The second Hackathon of the MONICA project took place on 26th to 28th October 2018 in Leeds. Seven teams from Finland, Germany, Spain and the UK took part in the challenge for designing digital technologies that could help enhance sports fan engagement and experience at the stadium.
The winner Pauline O’Callaghan impressed the jury with a solution for augmented hearing that enables stadium visitors to control their auditory environment during games. Pauline O’Callaghan, a young electronic engineer from Berlin, won €5000 prize money with her winning solution ‘Hearability’.
The solution, an augmented hearing device for spectators with the mission of giving everyone control over their auditory environment, makes events safer and more inclusive to all. O’Callaghan presented several use cases including one that enables turning down the volume of a game when listening to what your friend is saying next to you and turning it up again when finished. The judges, including innovation and technical experts as well as stadium and project representatives, were impressed by the inclusivity aspect and the variety of possible use cases inside the stadium and elsewhere. As part of the prize, Pauline O’Callaghan will now receivesix months of business support from MONICA to help her progress her winning prototype.
Handling the crises faced by modern societies often requires the coordination of multiple types of stakeholders from different countries. One of the key requirements to manage crisis is to have access to situational awareness through ICT solutions. To act efficiently all involved stakeholders need to share a common operational picture. Together with a consortium of European emergency practioners, rescue operators, first responder organisations we are working in the Sayso project to define a new IoT based reference architecture for such system to be used in emergency situations involving many citizens.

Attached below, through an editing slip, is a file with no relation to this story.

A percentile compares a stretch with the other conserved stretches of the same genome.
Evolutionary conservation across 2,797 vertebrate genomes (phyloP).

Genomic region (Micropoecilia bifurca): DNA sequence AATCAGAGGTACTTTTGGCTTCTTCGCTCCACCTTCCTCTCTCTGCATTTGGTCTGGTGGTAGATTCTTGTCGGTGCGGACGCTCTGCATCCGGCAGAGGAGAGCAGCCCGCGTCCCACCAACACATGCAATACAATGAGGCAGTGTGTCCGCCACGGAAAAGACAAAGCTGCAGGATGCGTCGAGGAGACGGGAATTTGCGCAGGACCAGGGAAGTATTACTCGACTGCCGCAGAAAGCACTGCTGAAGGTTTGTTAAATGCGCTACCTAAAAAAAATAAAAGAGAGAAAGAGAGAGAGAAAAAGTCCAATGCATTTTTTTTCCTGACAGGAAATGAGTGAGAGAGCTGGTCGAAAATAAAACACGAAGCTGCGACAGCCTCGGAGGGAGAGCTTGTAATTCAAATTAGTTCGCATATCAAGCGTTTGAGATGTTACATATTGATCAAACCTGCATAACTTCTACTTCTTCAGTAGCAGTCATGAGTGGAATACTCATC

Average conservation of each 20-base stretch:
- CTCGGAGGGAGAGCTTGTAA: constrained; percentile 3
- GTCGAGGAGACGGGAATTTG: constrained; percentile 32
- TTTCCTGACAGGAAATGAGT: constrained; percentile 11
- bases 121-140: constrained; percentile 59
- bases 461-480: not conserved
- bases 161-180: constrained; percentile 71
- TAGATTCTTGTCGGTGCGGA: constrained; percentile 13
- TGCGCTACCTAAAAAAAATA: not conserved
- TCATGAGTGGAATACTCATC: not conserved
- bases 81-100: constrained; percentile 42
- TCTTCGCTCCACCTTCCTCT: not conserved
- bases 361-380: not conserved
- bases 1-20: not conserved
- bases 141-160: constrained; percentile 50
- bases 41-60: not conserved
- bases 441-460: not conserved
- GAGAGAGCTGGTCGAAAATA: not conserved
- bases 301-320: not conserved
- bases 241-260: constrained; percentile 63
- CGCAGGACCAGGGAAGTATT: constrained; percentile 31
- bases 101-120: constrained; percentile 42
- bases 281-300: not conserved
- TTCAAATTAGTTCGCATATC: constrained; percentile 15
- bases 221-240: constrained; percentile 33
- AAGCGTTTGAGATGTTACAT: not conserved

The GOEASY project aims to enables a new generation of trusted and dependable mass-market Location Based Services and Applications. The project grouped to create the technical and business foundations required for a new generation of trusted and dependable mass-market Location-Based Services (LBS) and Applications for engaging, stimulating and rewarding citizens for more sustainable behaviours.
This will be realised by an open eco-system built upon unique Galileo features (such as increased trust and improved availability) and leveraging open standards and platforms enablers to federate with existing authentication and e-security services, the Internet of Things (IoT), Smart City and Collective Awareness Platforms (CAPs) and exploiting EGNSS features for increased trust and improved availability.
As part of our innovation area Smart Cities we have started one of the largest European projects on deployment of IoT solutions in large scale applications. Focus of the Monica project is to deploy wearable IoT technologies together with the latest sound management technologies to improve security, sound disturbance and user experiences at large otu door events such as music concerts, sports games, street festivals and other outdoor shows. CNet is developing the monitoring tools for providing a common operational picture together with a set of different apps for visitors as well as security personnel.
Providing enjoyable and secure outdoor events have become a top priority for modern cities, but at the same time they need to have solutions for reducing noise and annoyance for the surroundings. This challenge will be solved by the Monica project.
CNet has been selected as one of the eight finalists in the challenge “Time for elevation” from Hiab – Cargohack.
To tackle the challange in logistics to have 100% of the deliveries on time and in perfect condition and to meet future demands, Hiab is committed to keep on developing new solutions that unlock the full potential of load handling and created the Contest “Time for elevation” for external teams to co-develop new concept demos and solution prototypes.
CNet successfully entered the challenge and will participate in the finals, an On-site hackathon on 5th to 7th September 2017 at the Hiab R&D laboratory.
Blockchain technology enables IoT developers to create a new range of innovative applications that allows a set of independent actors to share data and execute business transactions in a trusted environment without having to use proprietary networks and centralised trusted third parties. The Blockchain represent a distributed ledger of transactions that all parties can share and trust. Potential applications range from financial transactions, food traceability to distributed electronic patient records, In the COMPOSITION project we are researching, developing and evaluating blockchain solutions for supply chain management and trusted product traceability to support factories of the future. Blockchains are also used to establish a trusted agent-based market place for automated tendering and negotiation supporting trading.